O.J. Simpson faces the prospect of spending the rest of his life in prison after he and co-defendant Clarence "C.J." Stewart were found guilty on 12 charges, including armed robbery and kidnapping....
The case involved a Las Vegas, Nevada, hotel room confrontation over sports memorabilia. Simpson said the items had been stolen from him....
Prosecutors charged that Simpson led a group of men who used threats, guns and force to take photographs, footballs and other items from memorabilia dealers Bruce Fromong and Al Beardsley in September 2007....
So when the judge is deciding on Simpson's sentence, may he take into account Simpson's killing Nicole Simpson and Ron Goldman, and give Simpson a longer sentence than he'd give a first offender charged with the same crimes?
Yes (as I mentioned last year), at least as a matter of federal constitutional law. In sentencing, a judge may take into account any past crimes on Simpson's part, using a preponderance of the evidence standard, even if an earlier jury had found that Simpson's guilt of those crimes hadn't been proven beyond a reasonable doubt.
The theory behind modern American sentencing, after all, is that while guilt is about what the defendant did in this case, sentencing may (and should) in part turn on the defendant's general character. That's why first offenders are often treated leniently, but people with long criminal history records are punished more harshly.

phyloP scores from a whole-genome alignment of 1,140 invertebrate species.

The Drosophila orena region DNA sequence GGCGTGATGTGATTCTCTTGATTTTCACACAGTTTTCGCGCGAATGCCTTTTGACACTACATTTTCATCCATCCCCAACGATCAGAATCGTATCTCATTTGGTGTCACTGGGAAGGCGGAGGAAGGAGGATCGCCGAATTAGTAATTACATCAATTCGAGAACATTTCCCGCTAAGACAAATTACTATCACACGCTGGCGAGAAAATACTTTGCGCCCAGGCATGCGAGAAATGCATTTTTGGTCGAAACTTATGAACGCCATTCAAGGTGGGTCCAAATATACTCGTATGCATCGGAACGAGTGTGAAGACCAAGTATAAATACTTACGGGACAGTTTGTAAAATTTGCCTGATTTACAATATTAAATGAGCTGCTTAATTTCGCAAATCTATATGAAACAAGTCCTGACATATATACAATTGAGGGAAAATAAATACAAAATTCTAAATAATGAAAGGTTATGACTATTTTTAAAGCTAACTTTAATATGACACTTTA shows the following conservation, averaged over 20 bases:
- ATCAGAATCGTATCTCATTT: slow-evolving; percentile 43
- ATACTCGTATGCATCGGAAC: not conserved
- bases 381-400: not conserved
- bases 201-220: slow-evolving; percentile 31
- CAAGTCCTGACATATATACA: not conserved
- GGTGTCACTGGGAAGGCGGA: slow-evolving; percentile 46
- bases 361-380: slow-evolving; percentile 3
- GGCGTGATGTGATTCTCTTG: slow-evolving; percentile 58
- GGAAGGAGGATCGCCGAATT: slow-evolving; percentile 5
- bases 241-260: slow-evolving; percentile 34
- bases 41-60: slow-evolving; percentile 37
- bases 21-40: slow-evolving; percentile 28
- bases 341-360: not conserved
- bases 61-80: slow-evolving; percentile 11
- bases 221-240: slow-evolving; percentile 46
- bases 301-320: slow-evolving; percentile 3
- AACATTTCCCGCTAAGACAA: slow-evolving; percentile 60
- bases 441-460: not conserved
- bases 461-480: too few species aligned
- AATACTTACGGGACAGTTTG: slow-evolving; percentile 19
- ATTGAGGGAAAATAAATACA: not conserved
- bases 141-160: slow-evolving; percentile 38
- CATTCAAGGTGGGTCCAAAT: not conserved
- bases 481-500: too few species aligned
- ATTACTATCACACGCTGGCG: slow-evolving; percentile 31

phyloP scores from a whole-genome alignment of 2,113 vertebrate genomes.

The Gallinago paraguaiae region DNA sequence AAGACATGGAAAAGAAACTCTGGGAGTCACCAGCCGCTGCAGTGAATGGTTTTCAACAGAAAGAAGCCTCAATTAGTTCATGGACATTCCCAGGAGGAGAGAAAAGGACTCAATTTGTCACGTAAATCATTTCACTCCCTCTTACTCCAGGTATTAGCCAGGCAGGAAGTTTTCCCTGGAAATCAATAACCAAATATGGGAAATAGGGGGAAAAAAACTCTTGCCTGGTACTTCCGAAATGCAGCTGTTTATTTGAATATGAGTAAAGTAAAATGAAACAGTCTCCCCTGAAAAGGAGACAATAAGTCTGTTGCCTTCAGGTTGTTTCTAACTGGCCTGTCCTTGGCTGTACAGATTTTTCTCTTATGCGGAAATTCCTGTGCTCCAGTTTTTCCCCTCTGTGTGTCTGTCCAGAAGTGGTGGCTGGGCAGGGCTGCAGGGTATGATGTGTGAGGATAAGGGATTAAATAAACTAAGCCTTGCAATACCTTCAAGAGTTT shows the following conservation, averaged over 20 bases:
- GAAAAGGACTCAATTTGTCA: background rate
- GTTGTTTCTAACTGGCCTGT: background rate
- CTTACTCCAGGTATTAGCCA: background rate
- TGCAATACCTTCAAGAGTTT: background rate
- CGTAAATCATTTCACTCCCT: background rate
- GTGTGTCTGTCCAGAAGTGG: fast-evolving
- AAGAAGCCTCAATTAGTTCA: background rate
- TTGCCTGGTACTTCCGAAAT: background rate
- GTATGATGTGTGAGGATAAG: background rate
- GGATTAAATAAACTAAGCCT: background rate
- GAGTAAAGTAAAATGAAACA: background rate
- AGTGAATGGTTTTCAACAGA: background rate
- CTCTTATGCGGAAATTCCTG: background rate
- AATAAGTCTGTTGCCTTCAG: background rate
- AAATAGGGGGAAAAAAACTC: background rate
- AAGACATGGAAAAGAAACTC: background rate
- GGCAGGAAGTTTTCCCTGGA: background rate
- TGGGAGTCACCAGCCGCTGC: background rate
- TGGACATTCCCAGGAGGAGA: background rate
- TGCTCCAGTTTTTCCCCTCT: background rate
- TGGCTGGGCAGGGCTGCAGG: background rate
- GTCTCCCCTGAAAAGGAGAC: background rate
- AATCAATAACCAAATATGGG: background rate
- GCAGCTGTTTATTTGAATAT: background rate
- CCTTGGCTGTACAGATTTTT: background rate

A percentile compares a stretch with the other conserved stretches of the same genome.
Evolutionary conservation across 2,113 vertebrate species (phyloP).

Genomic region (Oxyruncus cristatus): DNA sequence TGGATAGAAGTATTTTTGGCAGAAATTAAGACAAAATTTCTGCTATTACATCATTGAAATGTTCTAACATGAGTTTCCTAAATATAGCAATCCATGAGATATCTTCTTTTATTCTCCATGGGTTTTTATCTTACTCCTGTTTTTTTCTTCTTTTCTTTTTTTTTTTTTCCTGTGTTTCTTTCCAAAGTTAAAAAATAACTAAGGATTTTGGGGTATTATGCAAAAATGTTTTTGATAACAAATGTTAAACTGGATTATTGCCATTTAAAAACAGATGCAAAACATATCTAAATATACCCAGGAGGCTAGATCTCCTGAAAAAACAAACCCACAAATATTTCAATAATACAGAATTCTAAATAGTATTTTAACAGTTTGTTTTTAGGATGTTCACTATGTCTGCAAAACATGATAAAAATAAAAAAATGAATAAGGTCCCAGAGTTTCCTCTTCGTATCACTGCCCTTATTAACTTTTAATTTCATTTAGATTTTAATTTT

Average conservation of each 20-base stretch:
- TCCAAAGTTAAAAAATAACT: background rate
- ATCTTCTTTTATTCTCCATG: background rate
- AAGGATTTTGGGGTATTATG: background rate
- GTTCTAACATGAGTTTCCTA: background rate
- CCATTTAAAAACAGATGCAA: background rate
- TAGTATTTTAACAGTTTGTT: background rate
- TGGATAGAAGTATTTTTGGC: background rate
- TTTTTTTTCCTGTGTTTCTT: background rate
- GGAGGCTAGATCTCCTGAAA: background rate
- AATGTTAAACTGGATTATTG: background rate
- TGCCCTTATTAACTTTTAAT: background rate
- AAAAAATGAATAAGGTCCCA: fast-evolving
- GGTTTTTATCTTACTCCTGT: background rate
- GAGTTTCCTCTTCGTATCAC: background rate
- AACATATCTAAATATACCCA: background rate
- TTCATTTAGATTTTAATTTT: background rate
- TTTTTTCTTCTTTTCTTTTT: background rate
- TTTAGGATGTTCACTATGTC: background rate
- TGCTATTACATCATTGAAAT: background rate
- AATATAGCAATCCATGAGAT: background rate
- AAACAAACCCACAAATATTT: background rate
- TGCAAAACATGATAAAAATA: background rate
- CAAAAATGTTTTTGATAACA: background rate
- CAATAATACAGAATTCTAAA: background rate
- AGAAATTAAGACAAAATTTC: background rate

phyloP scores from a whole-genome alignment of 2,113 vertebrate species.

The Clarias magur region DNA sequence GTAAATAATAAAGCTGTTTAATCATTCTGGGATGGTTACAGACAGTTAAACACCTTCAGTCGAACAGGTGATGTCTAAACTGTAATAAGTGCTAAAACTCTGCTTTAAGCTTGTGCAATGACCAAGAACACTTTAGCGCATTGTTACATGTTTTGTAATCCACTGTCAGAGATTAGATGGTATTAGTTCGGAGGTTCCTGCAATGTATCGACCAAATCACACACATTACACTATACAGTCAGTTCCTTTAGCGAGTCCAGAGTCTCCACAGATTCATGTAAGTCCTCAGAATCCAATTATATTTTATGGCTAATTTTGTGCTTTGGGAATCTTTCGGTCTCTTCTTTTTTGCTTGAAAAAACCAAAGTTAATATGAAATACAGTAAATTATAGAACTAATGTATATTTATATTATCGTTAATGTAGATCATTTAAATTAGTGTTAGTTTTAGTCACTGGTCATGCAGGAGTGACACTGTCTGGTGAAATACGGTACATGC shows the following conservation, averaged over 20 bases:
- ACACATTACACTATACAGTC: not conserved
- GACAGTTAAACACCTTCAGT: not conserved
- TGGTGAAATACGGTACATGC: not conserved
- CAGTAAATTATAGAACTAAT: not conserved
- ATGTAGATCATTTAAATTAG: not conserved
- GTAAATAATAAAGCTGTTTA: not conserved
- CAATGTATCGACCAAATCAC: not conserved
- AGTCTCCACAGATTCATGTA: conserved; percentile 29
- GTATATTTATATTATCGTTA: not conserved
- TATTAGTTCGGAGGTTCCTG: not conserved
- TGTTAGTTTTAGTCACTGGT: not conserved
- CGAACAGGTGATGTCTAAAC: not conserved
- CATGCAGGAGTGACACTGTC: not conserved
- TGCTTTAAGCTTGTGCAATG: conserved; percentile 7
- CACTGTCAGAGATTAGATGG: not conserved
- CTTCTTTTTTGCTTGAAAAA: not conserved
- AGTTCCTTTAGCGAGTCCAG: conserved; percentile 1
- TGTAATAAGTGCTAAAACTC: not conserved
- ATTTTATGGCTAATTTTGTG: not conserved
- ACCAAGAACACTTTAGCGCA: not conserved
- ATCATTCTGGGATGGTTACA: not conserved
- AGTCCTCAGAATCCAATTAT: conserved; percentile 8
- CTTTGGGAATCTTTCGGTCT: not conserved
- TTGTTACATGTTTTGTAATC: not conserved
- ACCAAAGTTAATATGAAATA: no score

Moreover, proof beyond a reasonable doubt has never been required at sentencing. Historically, judges could make decisions based on facts that hadn't been proven in any formal way; certainly facts shown by a preponderance of the evidence suffice. For this very reason, judges could consider alleged past criminal conduct of which the defendant had been acquitted: The acquittal simply shows that the conduct couldn't be proven beyond a reasonable doubt, and doesn't preclude proof by a preponderance of the evidence.
The Supreme Court has held that in presumptive sentencing guidelines schemes, all facts relevant to enhancement (except those which can be proven through a record of criminal convictions, and civil judgments likely wouldn't suffice) need to be found by a criminal jury. But the Court specifically held that judges could find such facts whenever they are making discretionary decisions, rather than decisions under presumptive guidelines schemes.
Simpson has been found guilty by a civil jury of killing his ex-wife and Ron Goldman. (If I'm not mistaken, the jury's award of punitive damages involved a finding of guilt by clear and convincing evidence, though I don't think this is necessary to my analysis.) It's possible -- I'm not sure -- that a judge could simply rely on this past finding. But a judge could certainly enter such a finding himself based on his own review of the evidence.
And given this finding about Simpson's past conduct and therefore his moral character, the judge would be legally allowed to impose a higher sentence than he would on a typical robber, burglar, or what have you. I'm not sure whether the judge in this case would indeed act this way; but the federal Constitution would let him act this way if he so chose.
Now there might be some Nevada rules that prohibit this; I did a quick search and couldn't find any, but if any of you know Nevada law on the subject and can enlighten me, I'd be much obliged. But as a matter of federal constitutional law, a judge may (for instance) sentence Simpson to (say) life in prison for the robbery and kidnapping -- based partly on Simpson's past misconduct -- even if the judge would have sentenced a first offender only to (say) 10 years in prison.